After infection, there is a short period (after 2-6 weeks up to a few months) when a person is highly infectious and may have flu-like symptoms. This period is called seroconversion or window period and the body starts making antibodies.
Following this period of acute infection, there is an asymptomatic period in which there are no signs or symptoms of HIV infection and people can lead productive lives. The length of this period (up to 10 years or more), depends on factors such as nutrition, level of stress and anxiety, rest and healthy living. Repeated exposure to HIV (through sex or sharing needles), recurrent sexually transmitted infections (STIs) and drug use, are factors that shorten this period. When the immune system weakens, a person becomes more susceptible for so-called opportunistic infections (see fact sheet 8), including thrush, skin diseases, TB, diarrhoea and fever.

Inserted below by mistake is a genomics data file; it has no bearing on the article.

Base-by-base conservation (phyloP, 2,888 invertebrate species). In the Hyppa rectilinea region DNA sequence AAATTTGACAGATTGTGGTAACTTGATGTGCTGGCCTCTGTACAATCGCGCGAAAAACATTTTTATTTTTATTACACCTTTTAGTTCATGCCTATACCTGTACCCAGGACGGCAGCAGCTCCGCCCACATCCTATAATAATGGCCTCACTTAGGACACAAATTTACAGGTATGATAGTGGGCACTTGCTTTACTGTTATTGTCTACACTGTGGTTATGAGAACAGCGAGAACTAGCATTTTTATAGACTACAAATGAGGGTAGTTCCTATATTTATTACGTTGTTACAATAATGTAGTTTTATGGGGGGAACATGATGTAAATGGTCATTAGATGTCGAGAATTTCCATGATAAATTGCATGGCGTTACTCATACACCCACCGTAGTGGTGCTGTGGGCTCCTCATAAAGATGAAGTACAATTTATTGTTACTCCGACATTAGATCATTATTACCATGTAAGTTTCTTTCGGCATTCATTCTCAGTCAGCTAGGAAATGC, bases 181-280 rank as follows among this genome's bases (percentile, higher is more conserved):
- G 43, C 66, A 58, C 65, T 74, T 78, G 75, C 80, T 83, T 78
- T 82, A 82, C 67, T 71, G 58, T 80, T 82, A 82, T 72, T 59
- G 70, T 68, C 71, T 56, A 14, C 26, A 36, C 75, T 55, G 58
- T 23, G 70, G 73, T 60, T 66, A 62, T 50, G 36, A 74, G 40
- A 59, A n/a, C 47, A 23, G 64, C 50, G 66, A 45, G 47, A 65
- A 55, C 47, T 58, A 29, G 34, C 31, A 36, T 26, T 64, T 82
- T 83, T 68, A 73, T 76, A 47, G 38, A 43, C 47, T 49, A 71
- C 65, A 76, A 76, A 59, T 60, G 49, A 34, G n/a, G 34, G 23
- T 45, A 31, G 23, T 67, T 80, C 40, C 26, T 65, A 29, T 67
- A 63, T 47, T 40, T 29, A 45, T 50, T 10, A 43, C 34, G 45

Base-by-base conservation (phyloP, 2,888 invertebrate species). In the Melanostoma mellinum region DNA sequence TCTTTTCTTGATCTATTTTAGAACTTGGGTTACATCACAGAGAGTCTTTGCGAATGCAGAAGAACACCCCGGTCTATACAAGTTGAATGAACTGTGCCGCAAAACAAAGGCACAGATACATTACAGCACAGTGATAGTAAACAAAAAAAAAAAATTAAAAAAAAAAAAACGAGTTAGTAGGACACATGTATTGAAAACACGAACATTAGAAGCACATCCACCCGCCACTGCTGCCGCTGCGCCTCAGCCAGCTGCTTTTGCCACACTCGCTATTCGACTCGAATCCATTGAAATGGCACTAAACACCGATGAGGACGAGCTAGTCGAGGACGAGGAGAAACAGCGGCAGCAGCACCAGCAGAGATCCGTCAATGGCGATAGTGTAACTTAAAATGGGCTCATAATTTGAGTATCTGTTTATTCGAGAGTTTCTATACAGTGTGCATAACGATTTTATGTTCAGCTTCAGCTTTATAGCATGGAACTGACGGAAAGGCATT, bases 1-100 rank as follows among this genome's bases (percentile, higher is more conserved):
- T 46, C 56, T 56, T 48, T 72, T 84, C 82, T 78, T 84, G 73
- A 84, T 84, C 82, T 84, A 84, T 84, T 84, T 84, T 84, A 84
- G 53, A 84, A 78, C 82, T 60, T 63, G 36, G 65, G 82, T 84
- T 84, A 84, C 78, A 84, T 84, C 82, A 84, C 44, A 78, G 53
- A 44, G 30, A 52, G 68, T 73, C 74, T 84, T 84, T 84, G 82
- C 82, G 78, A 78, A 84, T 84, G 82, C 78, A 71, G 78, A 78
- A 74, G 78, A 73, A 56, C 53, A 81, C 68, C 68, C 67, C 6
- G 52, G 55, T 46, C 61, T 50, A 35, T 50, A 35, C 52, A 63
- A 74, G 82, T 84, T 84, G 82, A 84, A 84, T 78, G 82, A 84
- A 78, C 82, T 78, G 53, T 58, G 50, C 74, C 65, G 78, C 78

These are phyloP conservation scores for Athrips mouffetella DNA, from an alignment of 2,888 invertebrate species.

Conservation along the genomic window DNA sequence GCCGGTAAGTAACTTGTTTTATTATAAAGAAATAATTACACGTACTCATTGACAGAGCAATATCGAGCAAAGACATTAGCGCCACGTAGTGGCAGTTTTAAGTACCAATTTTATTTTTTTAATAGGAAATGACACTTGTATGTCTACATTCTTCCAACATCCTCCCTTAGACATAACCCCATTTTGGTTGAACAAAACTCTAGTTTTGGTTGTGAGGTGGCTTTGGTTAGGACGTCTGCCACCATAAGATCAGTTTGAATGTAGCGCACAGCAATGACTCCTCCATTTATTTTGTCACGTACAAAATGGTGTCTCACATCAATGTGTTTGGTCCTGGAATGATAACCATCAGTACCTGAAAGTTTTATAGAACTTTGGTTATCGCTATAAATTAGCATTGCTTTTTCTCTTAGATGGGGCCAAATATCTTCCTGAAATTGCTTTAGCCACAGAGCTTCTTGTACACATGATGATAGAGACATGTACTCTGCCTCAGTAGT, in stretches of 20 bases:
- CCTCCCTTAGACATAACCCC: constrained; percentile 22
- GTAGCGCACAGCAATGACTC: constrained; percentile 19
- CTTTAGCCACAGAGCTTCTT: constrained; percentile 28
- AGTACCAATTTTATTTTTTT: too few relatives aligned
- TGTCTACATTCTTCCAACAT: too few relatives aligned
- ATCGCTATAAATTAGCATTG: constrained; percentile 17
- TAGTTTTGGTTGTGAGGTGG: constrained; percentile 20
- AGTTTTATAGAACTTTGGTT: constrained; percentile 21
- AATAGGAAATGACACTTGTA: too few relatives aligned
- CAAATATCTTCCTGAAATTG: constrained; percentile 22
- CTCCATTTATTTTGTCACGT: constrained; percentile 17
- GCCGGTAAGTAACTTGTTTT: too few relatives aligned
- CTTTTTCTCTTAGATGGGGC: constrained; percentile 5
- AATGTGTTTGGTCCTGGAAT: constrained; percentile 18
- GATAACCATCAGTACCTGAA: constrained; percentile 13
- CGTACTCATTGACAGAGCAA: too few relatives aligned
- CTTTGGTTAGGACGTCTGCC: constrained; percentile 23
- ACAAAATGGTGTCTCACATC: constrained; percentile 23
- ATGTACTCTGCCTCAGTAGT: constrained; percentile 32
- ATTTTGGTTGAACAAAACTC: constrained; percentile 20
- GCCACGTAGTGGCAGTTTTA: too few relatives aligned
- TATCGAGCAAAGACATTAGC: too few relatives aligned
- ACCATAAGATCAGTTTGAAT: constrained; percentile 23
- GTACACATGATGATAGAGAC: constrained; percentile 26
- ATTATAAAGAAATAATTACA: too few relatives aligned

A person has AIDS when the number of antibodies in the blood has gone below a certain level and when opportunistic infections are occurring. Living with AIDS is like living with any other chronic disease, sometimes a person feels sick, at other times a person feels fine and can live a normal life.